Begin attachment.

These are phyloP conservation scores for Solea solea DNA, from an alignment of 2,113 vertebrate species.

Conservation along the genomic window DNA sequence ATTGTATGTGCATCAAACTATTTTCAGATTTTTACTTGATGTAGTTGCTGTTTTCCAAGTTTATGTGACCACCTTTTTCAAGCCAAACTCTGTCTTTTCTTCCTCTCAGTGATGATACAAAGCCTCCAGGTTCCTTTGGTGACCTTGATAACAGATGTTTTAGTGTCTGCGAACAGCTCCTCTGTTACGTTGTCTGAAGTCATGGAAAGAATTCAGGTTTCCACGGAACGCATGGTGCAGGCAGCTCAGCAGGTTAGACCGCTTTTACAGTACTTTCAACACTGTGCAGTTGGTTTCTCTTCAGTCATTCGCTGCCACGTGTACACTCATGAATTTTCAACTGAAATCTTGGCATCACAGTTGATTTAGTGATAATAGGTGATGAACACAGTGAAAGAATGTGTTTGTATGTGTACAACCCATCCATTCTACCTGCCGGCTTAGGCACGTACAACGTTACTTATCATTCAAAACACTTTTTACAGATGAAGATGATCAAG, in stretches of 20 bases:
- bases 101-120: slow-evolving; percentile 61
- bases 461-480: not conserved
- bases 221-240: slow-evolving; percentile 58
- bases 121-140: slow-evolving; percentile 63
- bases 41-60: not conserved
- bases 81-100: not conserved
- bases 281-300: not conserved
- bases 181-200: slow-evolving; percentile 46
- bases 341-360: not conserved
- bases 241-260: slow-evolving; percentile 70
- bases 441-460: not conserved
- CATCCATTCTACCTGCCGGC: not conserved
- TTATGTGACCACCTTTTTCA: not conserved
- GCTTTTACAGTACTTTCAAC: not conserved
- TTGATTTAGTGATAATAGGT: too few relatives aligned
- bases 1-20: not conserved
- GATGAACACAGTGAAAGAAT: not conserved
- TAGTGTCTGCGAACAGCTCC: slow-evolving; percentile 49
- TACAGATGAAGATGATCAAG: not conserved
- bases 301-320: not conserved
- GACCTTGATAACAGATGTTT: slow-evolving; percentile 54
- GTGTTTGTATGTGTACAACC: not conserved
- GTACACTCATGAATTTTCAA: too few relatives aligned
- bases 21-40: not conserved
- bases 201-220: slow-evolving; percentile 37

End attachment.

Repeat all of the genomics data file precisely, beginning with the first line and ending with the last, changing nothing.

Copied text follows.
These are phyloP conservation scores for Solea solea DNA, from an alignment of 2,113 vertebrate species.

Conservation along the genomic window DNA sequence ATTGTATGTGCATCAAACTATTTTCAGATTTTTACTTGATGTAGTTGCTGTTTTCCAAGTTTATGTGACCACCTTTTTCAAGCCAAACTCTGTCTTTTCTTCCTCTCAGTGATGATACAAAGCCTCCAGGTTCCTTTGGTGACCTTGATAACAGATGTTTTAGTGTCTGCGAACAGCTCCTCTGTTACGTTGTCTGAAGTCATGGAAAGAATTCAGGTTTCCACGGAACGCATGGTGCAGGCAGCTCAGCAGGTTAGACCGCTTTTACAGTACTTTCAACACTGTGCAGTTGGTTTCTCTTCAGTCATTCGCTGCCACGTGTACACTCATGAATTTTCAACTGAAATCTTGGCATCACAGTTGATTTAGTGATAATAGGTGATGAACACAGTGAAAGAATGTGTTTGTATGTGTACAACCCATCCATTCTACCTGCCGGCTTAGGCACGTACAACGTTACTTATCATTCAAAACACTTTTTACAGATGAAGATGATCAAG, in stretches of 20 bases:
- bases 101-120: slow-evolving; percentile 61
- bases 461-480: not conserved
- bases 221-240: slow-evolving; percentile 58
- bases 121-140: slow-evolving; percentile 63
- bases 41-60: not conserved
- bases 81-100: not conserved
- bases 281-300: not conserved
- bases 181-200: slow-evolving; percentile 46
- bases 341-360: not conserved
- bases 241-260: slow-evolving; percentile 70
- bases 441-460: not conserved
- CATCCATTCTACCTGCCGGC: not conserved
- TTATGTGACCACCTTTTTCA: not conserved
- GCTTTTACAGTACTTTCAAC: not conserved
- TTGATTTAGTGATAATAGGT: too few relatives aligned
- bases 1-20: not conserved
- GATGAACACAGTGAAAGAAT: not conserved
- TAGTGTCTGCGAACAGCTCC: slow-evolving; percentile 49
- TACAGATGAAGATGATCAAG: not conserved
- bases 301-320: not conserved
- GACCTTGATAACAGATGTTT: slow-evolving; percentile 54
- GTGTTTGTATGTGTACAACC: not conserved
- GTACACTCATGAATTTTCAA: too few relatives aligned
- bases 21-40: not conserved
- bases 201-220: slow-evolving; percentile 37